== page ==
Photographs of balloons on the verge of popping.
"Retail arbitrage" is the oddly lucrative practice of buying goods from box stores and then reselling them on Amazon.
A record 1,500 individual private flights are expected to fly in and out of the Davos climate talks.
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Picturing the marginalized lives of Hong Kong’s queer community, by photographer Ka-Man Tse.
Pioneers of human-android romance now have a name, “digisexuals,” which may constitute a new sexual identity.
Official photos of the president are retouched occasionally for social media to make his face thinner, his fingers longer.
Experiments in printing cardiac tissue will start this year on the International Space Station.
Japan's Prime Minister wants 40% of payments to be cashless by 2025. A big experiment in blockchain is about to begin.
NASA's Insight lander continues in "a long tradition" of robotic spacecraft on Mars taking selfies.
Photographs from the 2019 Dakar Rally, a 10-day, 3,000-mile race held this year in Peru.
Is this the world's longest uninterrupted walk? How to get from Cape Town, South Africa to Magadan, Russia (13,910 miles).
The phrase "my partner" is eight times more popular today than it was 15 years ago.

I know few women who haven’t suffered from one form or another of chronic illness and pain, mental illness, painful periods or sex, body dysmorphia, or infertility.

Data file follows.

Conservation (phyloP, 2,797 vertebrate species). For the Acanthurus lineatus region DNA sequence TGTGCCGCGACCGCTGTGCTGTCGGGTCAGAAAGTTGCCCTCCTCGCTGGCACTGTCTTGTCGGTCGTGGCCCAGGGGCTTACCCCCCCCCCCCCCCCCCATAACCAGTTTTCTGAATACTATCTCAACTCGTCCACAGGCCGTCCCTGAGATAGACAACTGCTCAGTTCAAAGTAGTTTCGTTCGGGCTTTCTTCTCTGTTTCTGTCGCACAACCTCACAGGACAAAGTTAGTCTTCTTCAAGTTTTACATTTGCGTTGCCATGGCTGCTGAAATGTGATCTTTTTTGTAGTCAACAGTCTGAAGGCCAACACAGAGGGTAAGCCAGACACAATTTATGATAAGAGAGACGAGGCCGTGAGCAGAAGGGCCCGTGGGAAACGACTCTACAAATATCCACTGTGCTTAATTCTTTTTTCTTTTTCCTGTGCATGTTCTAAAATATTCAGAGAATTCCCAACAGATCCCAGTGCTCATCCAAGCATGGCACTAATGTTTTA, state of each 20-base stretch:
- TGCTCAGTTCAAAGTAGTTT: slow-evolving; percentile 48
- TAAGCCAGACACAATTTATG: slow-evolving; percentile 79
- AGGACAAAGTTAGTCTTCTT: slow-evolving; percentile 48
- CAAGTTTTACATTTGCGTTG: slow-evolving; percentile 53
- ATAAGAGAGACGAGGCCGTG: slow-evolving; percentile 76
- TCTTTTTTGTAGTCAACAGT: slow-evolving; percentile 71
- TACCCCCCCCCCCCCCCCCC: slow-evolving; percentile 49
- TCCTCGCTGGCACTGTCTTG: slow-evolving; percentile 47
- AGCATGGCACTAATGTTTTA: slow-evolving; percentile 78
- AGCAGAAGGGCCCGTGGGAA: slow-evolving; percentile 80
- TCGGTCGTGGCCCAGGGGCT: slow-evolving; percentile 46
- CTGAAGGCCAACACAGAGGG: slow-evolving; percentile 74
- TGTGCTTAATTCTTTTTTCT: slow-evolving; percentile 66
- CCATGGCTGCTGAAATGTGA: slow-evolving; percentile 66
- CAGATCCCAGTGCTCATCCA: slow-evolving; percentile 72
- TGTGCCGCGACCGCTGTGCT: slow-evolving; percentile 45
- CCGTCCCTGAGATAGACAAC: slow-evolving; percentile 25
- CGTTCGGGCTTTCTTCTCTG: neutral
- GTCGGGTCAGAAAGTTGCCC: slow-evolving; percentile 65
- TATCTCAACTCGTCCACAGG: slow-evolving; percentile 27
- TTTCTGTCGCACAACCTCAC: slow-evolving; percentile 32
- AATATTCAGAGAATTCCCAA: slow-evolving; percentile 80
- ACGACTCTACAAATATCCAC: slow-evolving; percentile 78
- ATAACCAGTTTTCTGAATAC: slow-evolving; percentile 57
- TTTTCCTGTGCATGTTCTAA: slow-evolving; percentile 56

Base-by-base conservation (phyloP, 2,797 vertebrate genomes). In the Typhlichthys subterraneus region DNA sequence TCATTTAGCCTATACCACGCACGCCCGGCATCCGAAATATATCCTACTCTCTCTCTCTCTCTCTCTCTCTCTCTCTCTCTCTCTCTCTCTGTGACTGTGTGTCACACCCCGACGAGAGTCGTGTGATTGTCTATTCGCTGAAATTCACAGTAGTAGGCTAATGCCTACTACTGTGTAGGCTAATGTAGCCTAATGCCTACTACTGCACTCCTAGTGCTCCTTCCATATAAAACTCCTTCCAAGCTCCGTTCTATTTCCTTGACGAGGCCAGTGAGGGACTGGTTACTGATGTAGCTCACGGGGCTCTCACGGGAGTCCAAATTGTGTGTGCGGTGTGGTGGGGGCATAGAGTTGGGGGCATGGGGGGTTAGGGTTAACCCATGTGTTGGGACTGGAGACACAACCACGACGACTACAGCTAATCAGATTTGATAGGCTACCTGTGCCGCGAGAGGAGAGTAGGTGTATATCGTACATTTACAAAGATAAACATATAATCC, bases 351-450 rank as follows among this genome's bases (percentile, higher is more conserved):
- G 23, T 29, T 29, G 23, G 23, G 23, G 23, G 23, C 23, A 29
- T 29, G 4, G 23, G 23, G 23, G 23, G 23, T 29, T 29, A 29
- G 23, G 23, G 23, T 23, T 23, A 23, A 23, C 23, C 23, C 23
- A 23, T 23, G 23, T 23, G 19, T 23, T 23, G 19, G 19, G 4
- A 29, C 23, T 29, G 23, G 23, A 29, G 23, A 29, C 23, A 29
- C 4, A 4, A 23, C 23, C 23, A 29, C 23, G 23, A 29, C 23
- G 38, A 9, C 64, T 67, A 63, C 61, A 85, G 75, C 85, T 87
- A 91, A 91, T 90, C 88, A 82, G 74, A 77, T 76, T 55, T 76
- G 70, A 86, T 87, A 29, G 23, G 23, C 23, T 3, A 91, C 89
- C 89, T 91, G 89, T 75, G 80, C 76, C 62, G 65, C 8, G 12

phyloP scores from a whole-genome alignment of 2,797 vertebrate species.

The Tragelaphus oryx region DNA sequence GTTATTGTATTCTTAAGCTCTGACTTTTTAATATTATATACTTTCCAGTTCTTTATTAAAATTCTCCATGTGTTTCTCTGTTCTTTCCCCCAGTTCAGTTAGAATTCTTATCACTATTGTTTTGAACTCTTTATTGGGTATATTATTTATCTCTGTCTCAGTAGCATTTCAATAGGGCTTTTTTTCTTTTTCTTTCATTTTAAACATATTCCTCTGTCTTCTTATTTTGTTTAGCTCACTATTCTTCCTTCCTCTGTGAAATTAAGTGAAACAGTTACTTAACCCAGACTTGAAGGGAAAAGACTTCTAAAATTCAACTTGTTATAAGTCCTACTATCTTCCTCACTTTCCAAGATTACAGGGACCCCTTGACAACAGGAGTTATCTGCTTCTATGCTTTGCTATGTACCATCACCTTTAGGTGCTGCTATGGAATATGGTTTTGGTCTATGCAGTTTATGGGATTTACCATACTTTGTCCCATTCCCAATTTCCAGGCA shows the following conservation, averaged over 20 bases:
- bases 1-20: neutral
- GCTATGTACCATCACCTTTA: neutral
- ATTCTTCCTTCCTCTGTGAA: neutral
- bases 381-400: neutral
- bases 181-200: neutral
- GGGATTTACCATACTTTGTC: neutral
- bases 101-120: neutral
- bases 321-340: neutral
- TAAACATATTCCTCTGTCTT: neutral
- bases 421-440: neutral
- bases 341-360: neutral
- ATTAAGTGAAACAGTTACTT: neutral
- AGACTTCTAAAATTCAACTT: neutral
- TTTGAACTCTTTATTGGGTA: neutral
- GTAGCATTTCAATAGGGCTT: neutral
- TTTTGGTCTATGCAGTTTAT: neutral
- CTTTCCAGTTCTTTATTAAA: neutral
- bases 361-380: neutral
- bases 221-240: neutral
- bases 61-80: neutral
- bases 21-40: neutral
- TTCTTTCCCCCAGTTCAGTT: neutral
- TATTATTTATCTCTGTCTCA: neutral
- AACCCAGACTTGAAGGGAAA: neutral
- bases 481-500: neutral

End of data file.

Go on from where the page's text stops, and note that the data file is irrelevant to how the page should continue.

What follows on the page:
“Women’s bodies so often feel unknown even to those who inhabit them.” An appreciation for the new podcast Bodies.

↩︎ The New York Review of Books
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Between the rise of fast fashion and the "Marie Kondo Effect," thrift stores are being overwhelmed by donations.
"That's what scares me. I hope it scares everyone else." A new threat facing football: an evaporating insurance market.

How do receivers make such jaw-dropping catches? By wearing gloves that are 20 percent stickier than the human hand.

According to Sanat Kumar, a professor of chemical engineering at Columbia University and a specialist in polymers, the sticky property exhibited in a viscoelastic medium arises because the material acts as both a solid and a liquid. “It is macroscopically a solid,” Kumar explained of the silicone. “But at shorter, microscopic lengths, it is liquidlike.”

A roundtable of advice columnists talks about which questions linger after they've been answered.

The problem isn’t that Harris was an especially bad prosecutor. She made positive contributions as well—encouraging education and reentry programs for ex-offenders, for instance. The problem, more precisely, is that she was ever a prosecutor at all.

A tempered examination of Kamala Harris’s background, and whether Dems really need to be “tough on crime” to win.

↩︎ The Intercept
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